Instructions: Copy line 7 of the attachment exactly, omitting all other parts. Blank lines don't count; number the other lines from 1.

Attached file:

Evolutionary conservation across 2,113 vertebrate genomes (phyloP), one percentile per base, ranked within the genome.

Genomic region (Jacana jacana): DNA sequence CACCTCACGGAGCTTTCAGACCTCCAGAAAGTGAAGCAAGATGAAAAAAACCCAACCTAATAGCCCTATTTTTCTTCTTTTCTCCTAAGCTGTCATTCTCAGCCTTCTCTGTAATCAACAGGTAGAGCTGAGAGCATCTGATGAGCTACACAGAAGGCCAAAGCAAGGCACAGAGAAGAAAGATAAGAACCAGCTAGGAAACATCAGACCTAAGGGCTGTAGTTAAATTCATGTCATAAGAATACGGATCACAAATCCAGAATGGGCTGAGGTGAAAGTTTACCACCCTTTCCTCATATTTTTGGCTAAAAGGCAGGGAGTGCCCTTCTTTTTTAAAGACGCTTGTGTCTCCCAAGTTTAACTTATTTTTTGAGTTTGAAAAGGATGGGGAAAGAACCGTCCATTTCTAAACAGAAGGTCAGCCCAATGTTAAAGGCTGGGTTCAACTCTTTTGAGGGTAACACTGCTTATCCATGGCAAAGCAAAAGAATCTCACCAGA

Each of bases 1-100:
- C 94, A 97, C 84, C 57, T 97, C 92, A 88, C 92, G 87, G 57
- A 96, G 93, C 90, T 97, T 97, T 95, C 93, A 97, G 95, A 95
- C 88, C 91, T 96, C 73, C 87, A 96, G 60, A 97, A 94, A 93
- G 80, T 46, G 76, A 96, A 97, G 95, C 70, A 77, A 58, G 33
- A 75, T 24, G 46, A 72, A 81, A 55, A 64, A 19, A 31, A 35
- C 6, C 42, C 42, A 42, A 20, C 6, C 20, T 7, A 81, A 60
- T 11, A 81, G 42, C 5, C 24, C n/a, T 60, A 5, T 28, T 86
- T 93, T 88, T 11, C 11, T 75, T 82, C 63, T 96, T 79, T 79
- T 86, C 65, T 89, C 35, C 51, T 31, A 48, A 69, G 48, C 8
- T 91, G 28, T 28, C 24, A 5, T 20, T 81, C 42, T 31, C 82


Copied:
- G 80, T 46, G 76, A 96, A 97, G 95, C 70, A 77, A 58, G 33